The Problems Aren’t Over. Facebook Now Has to Deal With Its Declining Employee Morale
In light of the recent Cambridge Analytica scandal, Facebook is dealing with employee morale issues.
PHOTO CREDIT: Getty Images
As Facebook deals with the public backlash of its latest data breach, a few of its employees have reportedly requested internal transfers and even left the company, says a New York Times report. The news comes in light of a recent scandal where data from 87 million users was inappropriately obtained by Cambridge Analytica, a political consulting firm.
Although CEO, Mark Zuckerberg has dedicated himself to rectifying the issue, there is undoubtedly some unrest among Facebook employees. Especially those involved in the product teams associated with the leak. The full list of accessed data was published in this Business Insider article.
Once the "public relations" tour is complete, Zuckerberg and team will need to stabilize the hemorrhaging and shift their focus to restaffing departments affected by the panic and uncertainty.
Here are three ways Facebook can navigate the tightrope and get back to attracting, hiring and engaging talent considering its recent battles:
1. Own it, address it, and get working on a solution.
There's no hiding it. This scandal is a major issue. Downplaying it, or even worse, sweeping it under the rug will only make matters worse.
The best plan of attack is to face the accusations head on and own up to the areas that were within Facebook's control -- internally and externally. Doing so will help employees feel less scandalized.
People and companies make mistakes. It happens. If Facebook wants to recover, they'll need to take ownership, remedy the situation as best as they can, and be transparent about what they will do differently moving forward. Accountability breeds performance and empowers solutions. When we take responsibility for our actions, we become agents of change.
Whether it was an oversight due to rapid growth, or a technical flaw with the platform, employees will continue to doubt the organization's intentions if it's not clear about its mistakes.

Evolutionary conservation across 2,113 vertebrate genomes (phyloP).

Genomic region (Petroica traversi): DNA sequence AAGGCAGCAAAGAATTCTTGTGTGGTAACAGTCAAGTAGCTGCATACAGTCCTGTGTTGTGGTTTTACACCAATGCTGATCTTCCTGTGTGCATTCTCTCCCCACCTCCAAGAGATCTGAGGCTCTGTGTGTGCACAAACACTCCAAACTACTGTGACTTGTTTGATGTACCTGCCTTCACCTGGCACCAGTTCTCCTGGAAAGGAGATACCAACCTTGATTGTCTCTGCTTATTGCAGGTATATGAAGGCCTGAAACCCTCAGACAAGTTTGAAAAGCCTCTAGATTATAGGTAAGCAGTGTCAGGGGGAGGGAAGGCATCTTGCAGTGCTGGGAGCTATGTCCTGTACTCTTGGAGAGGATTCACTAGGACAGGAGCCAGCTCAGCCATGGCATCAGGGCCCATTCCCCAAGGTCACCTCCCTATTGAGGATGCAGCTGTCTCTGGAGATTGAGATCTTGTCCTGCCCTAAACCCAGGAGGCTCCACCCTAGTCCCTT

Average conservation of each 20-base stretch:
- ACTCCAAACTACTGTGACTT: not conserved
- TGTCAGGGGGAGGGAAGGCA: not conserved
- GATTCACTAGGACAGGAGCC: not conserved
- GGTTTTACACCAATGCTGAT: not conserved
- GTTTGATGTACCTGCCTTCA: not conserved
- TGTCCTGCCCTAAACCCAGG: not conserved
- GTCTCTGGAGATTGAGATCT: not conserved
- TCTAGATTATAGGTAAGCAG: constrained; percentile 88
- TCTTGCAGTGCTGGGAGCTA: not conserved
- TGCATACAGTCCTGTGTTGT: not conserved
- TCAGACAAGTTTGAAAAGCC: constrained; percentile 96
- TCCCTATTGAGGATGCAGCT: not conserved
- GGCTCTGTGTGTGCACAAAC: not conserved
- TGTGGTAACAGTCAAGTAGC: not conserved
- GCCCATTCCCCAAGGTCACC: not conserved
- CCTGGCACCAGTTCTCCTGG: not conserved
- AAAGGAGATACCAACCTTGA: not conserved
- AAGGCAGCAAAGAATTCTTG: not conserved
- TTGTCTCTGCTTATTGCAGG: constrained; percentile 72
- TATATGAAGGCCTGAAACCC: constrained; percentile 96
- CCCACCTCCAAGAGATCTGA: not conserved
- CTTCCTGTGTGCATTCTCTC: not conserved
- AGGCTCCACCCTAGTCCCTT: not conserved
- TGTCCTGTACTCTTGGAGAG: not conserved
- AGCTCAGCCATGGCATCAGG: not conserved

To regain trust, as in any relationship, it's not only important to apologize, but also to provide specifics on what will change moving forward. People will relate to and understand the dilemma and will sign up to be a part of the solution.
Which leads me to my next point.
2. Recruit people who want to be a part of the solution.
Rally employees around the cause. Once everything is out in the open, Facebook can refocus on recruiting and reengaging top talent to help it address the trouble-spots.
Failure be a great teacher. It can also be a great motivator. Facebook needs to get past the "blame-game" phase and encourage employees to be a part of the solution, not the problem.
Once the tension has been diffused, employees will feel more comfortable coming forward with information that could be vital to finding a permanent solution. If not, the fear of repercussions or retaliation will keep people silent.
3. Put plans in place to ensure it never happens again.
People will stick around if they are reassured that both the larger and underlying issues have been permanently addressed. When that happens, it becomes less of an ethical issue, and more of a temporary predicament.
In this case, a "quick-fix" will not resolve employee concerns. Facebook will need to rethink its methodology (even if that means fewer profits) to ensure its acting in the best interests of its users and employees.
Facebook is constantly charting new waters when it comes to its products and services. This was an unfortunate and alarming setback. However, learning from it and empowering its employees to be a part of the solution will help it get back on track and prevent instances like this from happening in the future.
BY Amanda Pressner Kreuser